Don’t underestimate the value of praise

Today I received praise for the work I have done in my first half semester since joining this school and it has had such an uplifting, positive and attitude-changing effect on me.

I think sometimes we feel that we are too mature to need praise. I work hard because that is just my work ethic, I go the extra mile because I like to push myself and I hold myself to high standards, also I just love my profession. So I definitely don’t seek out praise – but wow did it feel good to receive it today.

The first two months have definitely been a challenge, there is no doubt about that. The days are longer, I’m new to IB, I am teaching a subject which is new to me as well as heading up a department which spans 3 strands of the same school. It is now assessment week and after working all last weekend I was starting to feel that I was barely keeping my head above water. My colleague at work explained it perfectly when he said he feels like he’s inside a tin can and someone is shaking it. This resonated with me as I have been feeling like I am constantly moving and bouncing in different directions. I don’t think this feeling is unique to me – I am not suggesting I’m working harder than others in my school – I think we are all feeling the weight of assessment week, curriculum planning and countless other responsibilities and tasks that are part of a teacher’s life. Sometimes it is hard to see an end point, in many ways that is one of the things I love about education, that it is dynamic and always evolving, but it is so easy to get stuck in the habit of complaining and being negative about work.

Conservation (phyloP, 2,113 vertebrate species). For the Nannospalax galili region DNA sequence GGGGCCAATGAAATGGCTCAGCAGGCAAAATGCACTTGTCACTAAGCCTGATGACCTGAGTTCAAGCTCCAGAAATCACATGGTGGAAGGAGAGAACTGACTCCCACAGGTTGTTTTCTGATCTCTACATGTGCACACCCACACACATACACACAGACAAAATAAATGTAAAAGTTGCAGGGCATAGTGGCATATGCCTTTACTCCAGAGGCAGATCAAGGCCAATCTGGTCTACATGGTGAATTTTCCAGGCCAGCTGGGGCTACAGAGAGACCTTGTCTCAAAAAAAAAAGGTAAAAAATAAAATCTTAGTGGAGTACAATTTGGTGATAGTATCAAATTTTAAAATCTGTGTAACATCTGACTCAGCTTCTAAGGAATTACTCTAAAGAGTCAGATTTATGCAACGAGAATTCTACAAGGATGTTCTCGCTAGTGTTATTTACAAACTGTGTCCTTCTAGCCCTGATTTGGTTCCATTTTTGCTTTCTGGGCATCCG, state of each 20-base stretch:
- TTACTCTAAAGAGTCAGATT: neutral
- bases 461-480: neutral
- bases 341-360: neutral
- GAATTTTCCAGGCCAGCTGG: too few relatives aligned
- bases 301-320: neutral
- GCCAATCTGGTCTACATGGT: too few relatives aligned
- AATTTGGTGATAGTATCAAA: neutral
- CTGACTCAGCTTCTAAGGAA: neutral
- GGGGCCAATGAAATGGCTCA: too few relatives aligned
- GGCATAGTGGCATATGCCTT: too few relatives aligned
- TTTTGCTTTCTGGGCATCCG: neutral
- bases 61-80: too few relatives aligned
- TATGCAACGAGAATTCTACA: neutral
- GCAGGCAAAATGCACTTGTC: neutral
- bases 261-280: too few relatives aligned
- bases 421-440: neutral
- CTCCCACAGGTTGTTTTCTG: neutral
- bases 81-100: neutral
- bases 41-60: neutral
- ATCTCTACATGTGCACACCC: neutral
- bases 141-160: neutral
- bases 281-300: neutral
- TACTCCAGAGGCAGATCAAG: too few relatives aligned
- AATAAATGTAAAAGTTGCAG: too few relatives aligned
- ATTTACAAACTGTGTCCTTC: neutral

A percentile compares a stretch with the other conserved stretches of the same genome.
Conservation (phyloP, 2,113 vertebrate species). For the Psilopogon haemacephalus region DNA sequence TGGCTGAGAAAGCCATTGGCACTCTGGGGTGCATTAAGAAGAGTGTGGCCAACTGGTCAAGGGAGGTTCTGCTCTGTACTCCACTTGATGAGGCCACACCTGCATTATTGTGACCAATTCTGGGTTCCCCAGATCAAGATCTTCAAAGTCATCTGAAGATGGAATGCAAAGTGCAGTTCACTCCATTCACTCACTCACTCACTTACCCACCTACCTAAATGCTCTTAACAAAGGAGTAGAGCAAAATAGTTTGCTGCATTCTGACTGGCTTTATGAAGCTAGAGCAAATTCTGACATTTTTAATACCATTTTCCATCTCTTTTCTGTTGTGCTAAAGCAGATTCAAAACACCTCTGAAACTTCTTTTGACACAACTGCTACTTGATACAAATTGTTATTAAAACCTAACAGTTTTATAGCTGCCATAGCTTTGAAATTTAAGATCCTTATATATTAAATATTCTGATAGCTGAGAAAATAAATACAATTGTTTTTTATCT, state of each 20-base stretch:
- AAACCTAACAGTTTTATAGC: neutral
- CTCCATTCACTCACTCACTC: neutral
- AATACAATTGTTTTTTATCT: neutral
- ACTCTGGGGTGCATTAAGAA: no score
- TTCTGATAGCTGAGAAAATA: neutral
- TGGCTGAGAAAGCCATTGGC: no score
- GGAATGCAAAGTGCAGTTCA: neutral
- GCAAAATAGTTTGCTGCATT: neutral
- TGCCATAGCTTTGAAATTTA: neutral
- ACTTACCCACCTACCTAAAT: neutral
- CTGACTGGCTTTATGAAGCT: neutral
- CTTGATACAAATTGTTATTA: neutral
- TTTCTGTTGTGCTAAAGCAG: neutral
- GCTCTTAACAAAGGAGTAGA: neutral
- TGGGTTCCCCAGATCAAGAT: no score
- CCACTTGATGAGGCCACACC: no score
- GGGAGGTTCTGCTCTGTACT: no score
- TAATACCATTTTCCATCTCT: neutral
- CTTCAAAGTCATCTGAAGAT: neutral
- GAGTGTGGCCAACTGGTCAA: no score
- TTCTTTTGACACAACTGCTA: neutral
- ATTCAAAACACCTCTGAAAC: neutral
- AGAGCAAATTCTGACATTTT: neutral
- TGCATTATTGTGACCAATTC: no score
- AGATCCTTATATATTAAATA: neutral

When I was in my meeting today and was praised for the work I have been doing, for the team that we are building in our department and for my ‘invigorating and dedicated leadership’ it kind of made all the hard work worthwhile. Even when you don’t work for the praise and absolutely shouldn’t wait for credit to keep putting your best effort in –¬† it doesn’t change the fact that it feels good to receive it.

As teachers we praise our students all the time; we motivate them, cheer for them and encourage them throughout the days, weeks and months of the school year. But why does it need to stop there? Everyone likes to hear when they’re doing a good job so I am going to make a conscious effort to praise my colleagues and my team more regularly and explicitly (when it is earned of course).

I still believe in “working for a cause, not for applause” but I am going to do more applauding from now on.

 

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